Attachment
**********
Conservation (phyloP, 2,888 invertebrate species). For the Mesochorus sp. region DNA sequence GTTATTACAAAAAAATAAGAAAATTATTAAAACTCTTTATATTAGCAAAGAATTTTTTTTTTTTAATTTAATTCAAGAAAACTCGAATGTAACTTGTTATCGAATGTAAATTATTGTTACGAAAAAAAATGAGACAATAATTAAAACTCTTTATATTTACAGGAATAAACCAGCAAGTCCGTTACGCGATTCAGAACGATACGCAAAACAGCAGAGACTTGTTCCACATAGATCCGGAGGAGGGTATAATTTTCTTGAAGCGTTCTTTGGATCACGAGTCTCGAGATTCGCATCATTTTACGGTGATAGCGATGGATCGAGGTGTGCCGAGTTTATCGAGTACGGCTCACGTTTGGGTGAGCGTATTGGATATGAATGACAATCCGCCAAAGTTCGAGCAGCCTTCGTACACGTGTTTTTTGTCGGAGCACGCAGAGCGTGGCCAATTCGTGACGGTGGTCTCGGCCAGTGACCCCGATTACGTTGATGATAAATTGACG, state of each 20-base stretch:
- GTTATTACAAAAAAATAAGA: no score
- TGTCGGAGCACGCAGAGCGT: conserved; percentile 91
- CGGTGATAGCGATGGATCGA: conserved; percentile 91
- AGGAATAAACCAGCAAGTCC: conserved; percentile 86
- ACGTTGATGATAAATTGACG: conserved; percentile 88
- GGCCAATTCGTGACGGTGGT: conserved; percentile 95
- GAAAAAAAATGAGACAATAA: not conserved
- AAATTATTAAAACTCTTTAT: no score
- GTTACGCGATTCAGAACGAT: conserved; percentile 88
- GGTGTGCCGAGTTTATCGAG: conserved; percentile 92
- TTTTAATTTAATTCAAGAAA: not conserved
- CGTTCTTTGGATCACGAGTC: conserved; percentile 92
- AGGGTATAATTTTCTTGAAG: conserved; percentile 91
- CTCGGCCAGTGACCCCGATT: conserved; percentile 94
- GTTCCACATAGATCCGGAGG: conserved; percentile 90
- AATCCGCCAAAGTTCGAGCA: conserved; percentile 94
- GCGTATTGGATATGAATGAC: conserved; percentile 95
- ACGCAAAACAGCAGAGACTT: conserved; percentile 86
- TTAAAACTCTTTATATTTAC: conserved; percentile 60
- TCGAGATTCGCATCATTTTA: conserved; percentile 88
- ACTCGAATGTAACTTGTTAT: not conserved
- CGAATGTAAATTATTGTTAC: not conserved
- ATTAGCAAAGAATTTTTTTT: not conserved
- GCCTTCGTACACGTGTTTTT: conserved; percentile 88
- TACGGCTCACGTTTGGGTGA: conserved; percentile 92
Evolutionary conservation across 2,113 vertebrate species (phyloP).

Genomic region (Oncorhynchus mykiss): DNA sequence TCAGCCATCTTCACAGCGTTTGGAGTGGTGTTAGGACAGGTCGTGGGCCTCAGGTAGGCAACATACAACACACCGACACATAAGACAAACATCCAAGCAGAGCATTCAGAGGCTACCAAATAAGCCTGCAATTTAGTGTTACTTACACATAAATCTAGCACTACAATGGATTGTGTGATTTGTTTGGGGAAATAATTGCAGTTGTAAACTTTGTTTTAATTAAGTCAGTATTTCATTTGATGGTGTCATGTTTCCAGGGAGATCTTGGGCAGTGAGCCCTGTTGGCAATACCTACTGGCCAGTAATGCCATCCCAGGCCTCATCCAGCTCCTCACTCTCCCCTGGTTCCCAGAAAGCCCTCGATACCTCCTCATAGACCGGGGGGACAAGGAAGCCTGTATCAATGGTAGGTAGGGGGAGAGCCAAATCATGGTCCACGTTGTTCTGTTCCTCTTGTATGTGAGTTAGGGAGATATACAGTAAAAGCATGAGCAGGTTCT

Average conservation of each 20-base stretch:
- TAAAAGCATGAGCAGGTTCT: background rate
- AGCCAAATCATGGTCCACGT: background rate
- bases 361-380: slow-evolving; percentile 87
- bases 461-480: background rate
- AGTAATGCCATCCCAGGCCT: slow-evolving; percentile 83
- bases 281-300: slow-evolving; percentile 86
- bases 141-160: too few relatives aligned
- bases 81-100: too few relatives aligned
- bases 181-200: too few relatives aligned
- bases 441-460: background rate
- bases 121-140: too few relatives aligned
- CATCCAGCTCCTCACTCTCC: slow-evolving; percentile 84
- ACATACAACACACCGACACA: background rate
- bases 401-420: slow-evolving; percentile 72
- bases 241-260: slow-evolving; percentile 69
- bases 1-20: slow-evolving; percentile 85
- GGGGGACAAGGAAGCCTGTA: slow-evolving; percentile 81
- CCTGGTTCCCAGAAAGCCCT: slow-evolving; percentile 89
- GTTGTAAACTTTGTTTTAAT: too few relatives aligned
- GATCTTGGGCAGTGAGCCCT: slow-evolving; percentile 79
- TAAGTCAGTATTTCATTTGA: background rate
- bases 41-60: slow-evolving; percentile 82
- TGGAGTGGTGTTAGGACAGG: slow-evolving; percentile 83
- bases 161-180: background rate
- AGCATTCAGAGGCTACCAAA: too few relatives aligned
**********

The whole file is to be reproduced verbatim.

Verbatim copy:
Conservation (phyloP, 2,888 invertebrate species). For the Mesochorus sp. region DNA sequence GTTATTACAAAAAAATAAGAAAATTATTAAAACTCTTTATATTAGCAAAGAATTTTTTTTTTTTAATTTAATTCAAGAAAACTCGAATGTAACTTGTTATCGAATGTAAATTATTGTTACGAAAAAAAATGAGACAATAATTAAAACTCTTTATATTTACAGGAATAAACCAGCAAGTCCGTTACGCGATTCAGAACGATACGCAAAACAGCAGAGACTTGTTCCACATAGATCCGGAGGAGGGTATAATTTTCTTGAAGCGTTCTTTGGATCACGAGTCTCGAGATTCGCATCATTTTACGGTGATAGCGATGGATCGAGGTGTGCCGAGTTTATCGAGTACGGCTCACGTTTGGGTGAGCGTATTGGATATGAATGACAATCCGCCAAAGTTCGAGCAGCCTTCGTACACGTGTTTTTTGTCGGAGCACGCAGAGCGTGGCCAATTCGTGACGGTGGTCTCGGCCAGTGACCCCGATTACGTTGATGATAAATTGACG, state of each 20-base stretch:
- GTTATTACAAAAAAATAAGA: no score
- TGTCGGAGCACGCAGAGCGT: conserved; percentile 91
- CGGTGATAGCGATGGATCGA: conserved; percentile 91
- AGGAATAAACCAGCAAGTCC: conserved; percentile 86
- ACGTTGATGATAAATTGACG: conserved; percentile 88
- GGCCAATTCGTGACGGTGGT: conserved; percentile 95
- GAAAAAAAATGAGACAATAA: not conserved
- AAATTATTAAAACTCTTTAT: no score
- GTTACGCGATTCAGAACGAT: conserved; percentile 88
- GGTGTGCCGAGTTTATCGAG: conserved; percentile 92
- TTTTAATTTAATTCAAGAAA: not conserved
- CGTTCTTTGGATCACGAGTC: conserved; percentile 92
- AGGGTATAATTTTCTTGAAG: conserved; percentile 91
- CTCGGCCAGTGACCCCGATT: conserved; percentile 94
- GTTCCACATAGATCCGGAGG: conserved; percentile 90
- AATCCGCCAAAGTTCGAGCA: conserved; percentile 94
- GCGTATTGGATATGAATGAC: conserved; percentile 95
- ACGCAAAACAGCAGAGACTT: conserved; percentile 86
- TTAAAACTCTTTATATTTAC: conserved; percentile 60
- TCGAGATTCGCATCATTTTA: conserved; percentile 88
- ACTCGAATGTAACTTGTTAT: not conserved
- CGAATGTAAATTATTGTTAC: not conserved
- ATTAGCAAAGAATTTTTTTT: not conserved
- GCCTTCGTACACGTGTTTTT: conserved; percentile 88
- TACGGCTCACGTTTGGGTGA: conserved; percentile 92
Evolutionary conservation across 2,113 vertebrate species (phyloP).

Genomic region (Oncorhynchus mykiss): DNA sequence TCAGCCATCTTCACAGCGTTTGGAGTGGTGTTAGGACAGGTCGTGGGCCTCAGGTAGGCAACATACAACACACCGACACATAAGACAAACATCCAAGCAGAGCATTCAGAGGCTACCAAATAAGCCTGCAATTTAGTGTTACTTACACATAAATCTAGCACTACAATGGATTGTGTGATTTGTTTGGGGAAATAATTGCAGTTGTAAACTTTGTTTTAATTAAGTCAGTATTTCATTTGATGGTGTCATGTTTCCAGGGAGATCTTGGGCAGTGAGCCCTGTTGGCAATACCTACTGGCCAGTAATGCCATCCCAGGCCTCATCCAGCTCCTCACTCTCCCCTGGTTCCCAGAAAGCCCTCGATACCTCCTCATAGACCGGGGGGACAAGGAAGCCTGTATCAATGGTAGGTAGGGGGAGAGCCAAATCATGGTCCACGTTGTTCTGTTCCTCTTGTATGTGAGTTAGGGAGATATACAGTAAAAGCATGAGCAGGTTCT

Average conservation of each 20-base stretch:
- TAAAAGCATGAGCAGGTTCT: background rate
- AGCCAAATCATGGTCCACGT: background rate
- bases 361-380: slow-evolving; percentile 87
- bases 461-480: background rate
- AGTAATGCCATCCCAGGCCT: slow-evolving; percentile 83
- bases 281-300: slow-evolving; percentile 86
- bases 141-160: too few relatives aligned
- bases 81-100: too few relatives aligned
- bases 181-200: too few relatives aligned
- bases 441-460: background rate
- bases 121-140: too few relatives aligned
- CATCCAGCTCCTCACTCTCC: slow-evolving; percentile 84
- ACATACAACACACCGACACA: background rate
- bases 401-420: slow-evolving; percentile 72
- bases 241-260: slow-evolving; percentile 69
- bases 1-20: slow-evolving; percentile 85
- GGGGGACAAGGAAGCCTGTA: slow-evolving; percentile 81
- CCTGGTTCCCAGAAAGCCCT: slow-evolving; percentile 89
- GTTGTAAACTTTGTTTTAAT: too few relatives aligned
- GATCTTGGGCAGTGAGCCCT: slow-evolving; percentile 79
- TAAGTCAGTATTTCATTTGA: background rate
- bases 41-60: slow-evolving; percentile 82
- TGGAGTGGTGTTAGGACAGG: slow-evolving; percentile 83
- bases 161-180: background rate
- AGCATTCAGAGGCTACCAAA: too few relatives aligned